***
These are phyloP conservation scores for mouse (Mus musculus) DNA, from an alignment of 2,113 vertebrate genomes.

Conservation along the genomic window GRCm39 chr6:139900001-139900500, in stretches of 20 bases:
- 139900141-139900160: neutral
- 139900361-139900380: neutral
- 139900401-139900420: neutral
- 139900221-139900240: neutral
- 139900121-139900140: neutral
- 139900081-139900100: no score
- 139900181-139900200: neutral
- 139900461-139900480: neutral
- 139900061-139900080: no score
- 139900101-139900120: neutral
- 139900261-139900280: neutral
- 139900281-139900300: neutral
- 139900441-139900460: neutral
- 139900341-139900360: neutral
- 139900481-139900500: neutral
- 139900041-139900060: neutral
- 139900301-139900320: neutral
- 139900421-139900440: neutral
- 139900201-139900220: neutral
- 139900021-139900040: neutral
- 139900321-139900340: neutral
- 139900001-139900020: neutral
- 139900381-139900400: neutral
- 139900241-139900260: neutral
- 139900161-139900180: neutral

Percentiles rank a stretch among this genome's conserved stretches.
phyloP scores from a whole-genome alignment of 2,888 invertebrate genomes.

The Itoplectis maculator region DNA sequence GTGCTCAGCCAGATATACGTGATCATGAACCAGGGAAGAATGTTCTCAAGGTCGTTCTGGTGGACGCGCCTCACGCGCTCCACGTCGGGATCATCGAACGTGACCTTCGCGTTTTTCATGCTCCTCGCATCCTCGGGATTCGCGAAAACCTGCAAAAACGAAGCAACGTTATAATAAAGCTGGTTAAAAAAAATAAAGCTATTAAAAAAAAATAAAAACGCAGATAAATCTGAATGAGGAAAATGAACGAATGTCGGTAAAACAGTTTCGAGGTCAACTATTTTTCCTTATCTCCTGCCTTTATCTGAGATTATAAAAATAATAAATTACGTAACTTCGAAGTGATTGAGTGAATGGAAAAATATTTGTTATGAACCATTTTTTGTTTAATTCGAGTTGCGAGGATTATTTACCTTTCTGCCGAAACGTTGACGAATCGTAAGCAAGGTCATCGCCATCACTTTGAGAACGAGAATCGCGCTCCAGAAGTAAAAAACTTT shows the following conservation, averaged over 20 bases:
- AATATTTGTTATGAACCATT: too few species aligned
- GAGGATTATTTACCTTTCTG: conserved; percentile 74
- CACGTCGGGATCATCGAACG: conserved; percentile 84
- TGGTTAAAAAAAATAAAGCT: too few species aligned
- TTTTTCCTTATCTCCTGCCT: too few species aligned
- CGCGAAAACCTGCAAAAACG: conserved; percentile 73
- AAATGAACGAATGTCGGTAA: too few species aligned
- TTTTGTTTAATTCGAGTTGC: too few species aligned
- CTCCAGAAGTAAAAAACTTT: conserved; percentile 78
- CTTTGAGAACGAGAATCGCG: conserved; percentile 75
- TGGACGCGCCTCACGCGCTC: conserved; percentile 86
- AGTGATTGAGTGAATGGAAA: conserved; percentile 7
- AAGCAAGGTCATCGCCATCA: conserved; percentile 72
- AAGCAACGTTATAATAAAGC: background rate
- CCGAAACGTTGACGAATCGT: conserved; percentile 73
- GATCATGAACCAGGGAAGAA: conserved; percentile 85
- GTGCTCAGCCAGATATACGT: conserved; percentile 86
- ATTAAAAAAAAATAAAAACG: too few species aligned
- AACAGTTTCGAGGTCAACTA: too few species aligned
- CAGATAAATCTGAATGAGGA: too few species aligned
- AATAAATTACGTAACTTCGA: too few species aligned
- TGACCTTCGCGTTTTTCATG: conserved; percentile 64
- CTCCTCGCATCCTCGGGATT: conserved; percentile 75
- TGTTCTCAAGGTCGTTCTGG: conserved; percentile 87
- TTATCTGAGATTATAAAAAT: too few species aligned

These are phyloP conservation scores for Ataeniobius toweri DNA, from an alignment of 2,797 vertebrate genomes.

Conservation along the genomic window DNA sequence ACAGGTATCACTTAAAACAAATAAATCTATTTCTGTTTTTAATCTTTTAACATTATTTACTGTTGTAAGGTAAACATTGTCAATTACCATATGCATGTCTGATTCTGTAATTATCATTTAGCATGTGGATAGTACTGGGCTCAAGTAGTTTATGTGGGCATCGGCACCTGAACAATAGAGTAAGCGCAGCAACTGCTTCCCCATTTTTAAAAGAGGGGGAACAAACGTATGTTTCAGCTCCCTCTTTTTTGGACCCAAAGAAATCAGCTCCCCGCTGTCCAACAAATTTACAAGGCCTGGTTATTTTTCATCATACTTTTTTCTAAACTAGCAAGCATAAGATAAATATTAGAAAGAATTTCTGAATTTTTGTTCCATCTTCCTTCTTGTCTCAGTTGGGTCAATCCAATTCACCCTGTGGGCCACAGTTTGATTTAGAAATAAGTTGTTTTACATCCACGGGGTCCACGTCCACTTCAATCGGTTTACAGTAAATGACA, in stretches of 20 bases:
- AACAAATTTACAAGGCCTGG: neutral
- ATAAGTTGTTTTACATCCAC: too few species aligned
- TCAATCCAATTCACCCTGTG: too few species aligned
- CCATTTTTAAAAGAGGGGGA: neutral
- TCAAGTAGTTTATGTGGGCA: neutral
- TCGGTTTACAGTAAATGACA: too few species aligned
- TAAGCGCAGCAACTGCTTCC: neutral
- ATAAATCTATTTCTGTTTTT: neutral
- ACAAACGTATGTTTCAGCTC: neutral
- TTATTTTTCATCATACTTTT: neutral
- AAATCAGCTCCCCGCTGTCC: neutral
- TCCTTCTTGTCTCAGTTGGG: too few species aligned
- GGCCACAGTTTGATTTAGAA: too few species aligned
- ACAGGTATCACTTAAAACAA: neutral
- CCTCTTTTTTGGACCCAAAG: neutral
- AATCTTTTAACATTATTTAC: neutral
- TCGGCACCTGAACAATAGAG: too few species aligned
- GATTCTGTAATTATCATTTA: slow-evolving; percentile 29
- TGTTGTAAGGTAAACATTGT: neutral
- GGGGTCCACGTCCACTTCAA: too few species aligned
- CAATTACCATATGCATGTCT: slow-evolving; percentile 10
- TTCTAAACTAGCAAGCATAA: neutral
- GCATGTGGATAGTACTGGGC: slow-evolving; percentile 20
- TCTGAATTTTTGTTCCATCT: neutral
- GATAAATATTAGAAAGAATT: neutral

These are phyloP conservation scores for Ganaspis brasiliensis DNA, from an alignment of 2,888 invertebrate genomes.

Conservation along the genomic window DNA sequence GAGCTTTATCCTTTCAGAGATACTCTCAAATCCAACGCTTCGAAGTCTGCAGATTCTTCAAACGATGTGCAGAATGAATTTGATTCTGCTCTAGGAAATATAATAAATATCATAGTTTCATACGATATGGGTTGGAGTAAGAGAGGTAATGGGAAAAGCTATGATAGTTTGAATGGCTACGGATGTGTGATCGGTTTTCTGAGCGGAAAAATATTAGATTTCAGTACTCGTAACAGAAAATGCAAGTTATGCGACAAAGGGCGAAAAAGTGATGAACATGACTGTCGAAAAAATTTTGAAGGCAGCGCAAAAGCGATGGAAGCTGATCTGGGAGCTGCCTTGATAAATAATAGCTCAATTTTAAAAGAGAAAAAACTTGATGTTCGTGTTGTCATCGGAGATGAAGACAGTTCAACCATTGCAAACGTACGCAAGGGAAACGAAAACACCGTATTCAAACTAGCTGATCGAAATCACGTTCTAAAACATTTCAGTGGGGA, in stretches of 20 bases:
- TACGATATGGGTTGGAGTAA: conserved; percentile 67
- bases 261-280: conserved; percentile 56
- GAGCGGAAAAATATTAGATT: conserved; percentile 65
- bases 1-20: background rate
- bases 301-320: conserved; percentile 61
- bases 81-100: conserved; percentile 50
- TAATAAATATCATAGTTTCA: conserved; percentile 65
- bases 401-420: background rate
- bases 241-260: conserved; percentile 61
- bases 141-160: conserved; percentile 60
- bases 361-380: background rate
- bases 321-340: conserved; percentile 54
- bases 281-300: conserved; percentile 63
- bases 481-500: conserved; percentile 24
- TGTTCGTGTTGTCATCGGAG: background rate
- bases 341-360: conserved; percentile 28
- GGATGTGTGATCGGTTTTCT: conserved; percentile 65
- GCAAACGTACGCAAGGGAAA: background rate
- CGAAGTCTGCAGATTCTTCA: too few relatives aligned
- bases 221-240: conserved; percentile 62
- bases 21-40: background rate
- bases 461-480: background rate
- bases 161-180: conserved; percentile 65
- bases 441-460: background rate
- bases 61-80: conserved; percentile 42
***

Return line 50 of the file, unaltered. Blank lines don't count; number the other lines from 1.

- CAGATAAATCTGAATGAGGA: too few species aligned